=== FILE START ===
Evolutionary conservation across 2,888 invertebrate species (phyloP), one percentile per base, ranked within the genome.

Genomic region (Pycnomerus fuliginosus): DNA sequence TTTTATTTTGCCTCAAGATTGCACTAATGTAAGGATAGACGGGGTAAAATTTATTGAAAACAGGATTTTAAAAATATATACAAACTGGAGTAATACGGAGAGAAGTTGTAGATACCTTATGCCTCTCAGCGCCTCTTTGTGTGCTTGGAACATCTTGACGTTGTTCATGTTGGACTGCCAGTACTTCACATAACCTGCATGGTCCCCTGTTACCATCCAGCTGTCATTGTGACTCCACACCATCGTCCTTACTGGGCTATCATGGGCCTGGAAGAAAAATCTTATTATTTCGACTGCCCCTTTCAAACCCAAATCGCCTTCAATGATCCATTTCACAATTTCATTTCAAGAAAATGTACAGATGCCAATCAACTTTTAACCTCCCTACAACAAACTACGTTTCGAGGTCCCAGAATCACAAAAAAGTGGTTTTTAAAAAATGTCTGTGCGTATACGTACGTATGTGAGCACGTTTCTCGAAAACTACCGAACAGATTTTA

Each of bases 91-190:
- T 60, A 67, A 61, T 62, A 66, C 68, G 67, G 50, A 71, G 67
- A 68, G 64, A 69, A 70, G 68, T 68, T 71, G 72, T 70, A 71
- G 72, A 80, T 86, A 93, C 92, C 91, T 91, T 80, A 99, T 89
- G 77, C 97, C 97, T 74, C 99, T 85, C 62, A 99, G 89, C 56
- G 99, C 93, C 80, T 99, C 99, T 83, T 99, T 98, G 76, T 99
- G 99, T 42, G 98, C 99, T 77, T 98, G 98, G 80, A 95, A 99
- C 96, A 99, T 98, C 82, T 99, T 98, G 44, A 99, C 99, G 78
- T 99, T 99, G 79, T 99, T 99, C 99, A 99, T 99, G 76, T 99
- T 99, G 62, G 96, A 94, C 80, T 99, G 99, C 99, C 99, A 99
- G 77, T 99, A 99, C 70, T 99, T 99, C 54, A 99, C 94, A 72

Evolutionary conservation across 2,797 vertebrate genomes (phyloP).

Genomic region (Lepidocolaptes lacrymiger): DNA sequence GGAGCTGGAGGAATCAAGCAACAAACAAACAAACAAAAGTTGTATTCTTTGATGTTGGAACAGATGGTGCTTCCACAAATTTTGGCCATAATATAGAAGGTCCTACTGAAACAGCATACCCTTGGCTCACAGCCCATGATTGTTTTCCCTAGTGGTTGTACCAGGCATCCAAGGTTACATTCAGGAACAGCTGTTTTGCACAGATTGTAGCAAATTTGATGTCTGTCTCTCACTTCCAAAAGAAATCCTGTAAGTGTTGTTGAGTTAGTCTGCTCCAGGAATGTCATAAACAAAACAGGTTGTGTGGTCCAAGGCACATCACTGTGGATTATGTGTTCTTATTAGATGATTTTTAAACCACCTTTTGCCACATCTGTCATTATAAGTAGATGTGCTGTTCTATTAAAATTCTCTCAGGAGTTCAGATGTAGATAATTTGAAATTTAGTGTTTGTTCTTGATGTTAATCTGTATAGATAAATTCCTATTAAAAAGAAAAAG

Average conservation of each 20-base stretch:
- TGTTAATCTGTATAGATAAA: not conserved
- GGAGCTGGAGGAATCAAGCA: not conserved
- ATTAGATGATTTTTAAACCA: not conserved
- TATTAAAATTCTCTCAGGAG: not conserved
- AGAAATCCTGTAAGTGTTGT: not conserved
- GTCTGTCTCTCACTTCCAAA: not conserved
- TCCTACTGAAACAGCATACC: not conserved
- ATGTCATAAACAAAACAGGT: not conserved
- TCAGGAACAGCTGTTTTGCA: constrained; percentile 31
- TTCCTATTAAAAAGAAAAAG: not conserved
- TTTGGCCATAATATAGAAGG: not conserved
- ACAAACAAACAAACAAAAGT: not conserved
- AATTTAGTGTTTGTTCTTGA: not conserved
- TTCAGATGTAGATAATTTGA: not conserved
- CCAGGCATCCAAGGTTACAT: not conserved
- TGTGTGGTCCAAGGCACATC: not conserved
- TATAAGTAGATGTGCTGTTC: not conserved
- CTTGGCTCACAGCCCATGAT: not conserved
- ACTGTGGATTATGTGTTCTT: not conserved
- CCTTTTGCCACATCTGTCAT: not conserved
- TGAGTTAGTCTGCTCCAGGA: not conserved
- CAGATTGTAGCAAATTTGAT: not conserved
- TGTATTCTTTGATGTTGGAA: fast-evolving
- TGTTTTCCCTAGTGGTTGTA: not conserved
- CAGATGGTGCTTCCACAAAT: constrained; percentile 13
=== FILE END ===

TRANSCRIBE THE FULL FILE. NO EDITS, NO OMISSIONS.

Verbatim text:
Evolutionary conservation across 2,888 invertebrate species (phyloP), one percentile per base, ranked within the genome.

Genomic region (Pycnomerus fuliginosus): DNA sequence TTTTATTTTGCCTCAAGATTGCACTAATGTAAGGATAGACGGGGTAAAATTTATTGAAAACAGGATTTTAAAAATATATACAAACTGGAGTAATACGGAGAGAAGTTGTAGATACCTTATGCCTCTCAGCGCCTCTTTGTGTGCTTGGAACATCTTGACGTTGTTCATGTTGGACTGCCAGTACTTCACATAACCTGCATGGTCCCCTGTTACCATCCAGCTGTCATTGTGACTCCACACCATCGTCCTTACTGGGCTATCATGGGCCTGGAAGAAAAATCTTATTATTTCGACTGCCCCTTTCAAACCCAAATCGCCTTCAATGATCCATTTCACAATTTCATTTCAAGAAAATGTACAGATGCCAATCAACTTTTAACCTCCCTACAACAAACTACGTTTCGAGGTCCCAGAATCACAAAAAAGTGGTTTTTAAAAAATGTCTGTGCGTATACGTACGTATGTGAGCACGTTTCTCGAAAACTACCGAACAGATTTTA

Each of bases 91-190:
- T 60, A 67, A 61, T 62, A 66, C 68, G 67, G 50, A 71, G 67
- A 68, G 64, A 69, A 70, G 68, T 68, T 71, G 72, T 70, A 71
- G 72, A 80, T 86, A 93, C 92, C 91, T 91, T 80, A 99, T 89
- G 77, C 97, C 97, T 74, C 99, T 85, C 62, A 99, G 89, C 56
- G 99, C 93, C 80, T 99, C 99, T 83, T 99, T 98, G 76, T 99
- G 99, T 42, G 98, C 99, T 77, T 98, G 98, G 80, A 95, A 99
- C 96, A 99, T 98, C 82, T 99, T 98, G 44, A 99, C 99, G 78
- T 99, T 99, G 79, T 99, T 99, C 99, A 99, T 99, G 76, T 99
- T 99, G 62, G 96, A 94, C 80, T 99, G 99, C 99, C 99, A 99
- G 77, T 99, A 99, C 70, T 99, T 99, C 54, A 99, C 94, A 72

Evolutionary conservation across 2,797 vertebrate genomes (phyloP).

Genomic region (Lepidocolaptes lacrymiger): DNA sequence GGAGCTGGAGGAATCAAGCAACAAACAAACAAACAAAAGTTGTATTCTTTGATGTTGGAACAGATGGTGCTTCCACAAATTTTGGCCATAATATAGAAGGTCCTACTGAAACAGCATACCCTTGGCTCACAGCCCATGATTGTTTTCCCTAGTGGTTGTACCAGGCATCCAAGGTTACATTCAGGAACAGCTGTTTTGCACAGATTGTAGCAAATTTGATGTCTGTCTCTCACTTCCAAAAGAAATCCTGTAAGTGTTGTTGAGTTAGTCTGCTCCAGGAATGTCATAAACAAAACAGGTTGTGTGGTCCAAGGCACATCACTGTGGATTATGTGTTCTTATTAGATGATTTTTAAACCACCTTTTGCCACATCTGTCATTATAAGTAGATGTGCTGTTCTATTAAAATTCTCTCAGGAGTTCAGATGTAGATAATTTGAAATTTAGTGTTTGTTCTTGATGTTAATCTGTATAGATAAATTCCTATTAAAAAGAAAAAG

Average conservation of each 20-base stretch:
- TGTTAATCTGTATAGATAAA: not conserved
- GGAGCTGGAGGAATCAAGCA: not conserved
- ATTAGATGATTTTTAAACCA: not conserved
- TATTAAAATTCTCTCAGGAG: not conserved
- AGAAATCCTGTAAGTGTTGT: not conserved
- GTCTGTCTCTCACTTCCAAA: not conserved
- TCCTACTGAAACAGCATACC: not conserved
- ATGTCATAAACAAAACAGGT: not conserved
- TCAGGAACAGCTGTTTTGCA: constrained; percentile 31
- TTCCTATTAAAAAGAAAAAG: not conserved
- TTTGGCCATAATATAGAAGG: not conserved
- ACAAACAAACAAACAAAAGT: not conserved
- AATTTAGTGTTTGTTCTTGA: not conserved
- TTCAGATGTAGATAATTTGA: not conserved
- CCAGGCATCCAAGGTTACAT: not conserved
- TGTGTGGTCCAAGGCACATC: not conserved
- TATAAGTAGATGTGCTGTTC: not conserved
- CTTGGCTCACAGCCCATGAT: not conserved
- ACTGTGGATTATGTGTTCTT: not conserved
- CCTTTTGCCACATCTGTCAT: not conserved
- TGAGTTAGTCTGCTCCAGGA: not conserved
- CAGATTGTAGCAAATTTGAT: not conserved
- TGTATTCTTTGATGTTGGAA: fast-evolving
- TGTTTTCCCTAGTGGTTGTA: not conserved
- CAGATGGTGCTTCCACAAAT: constrained; percentile 13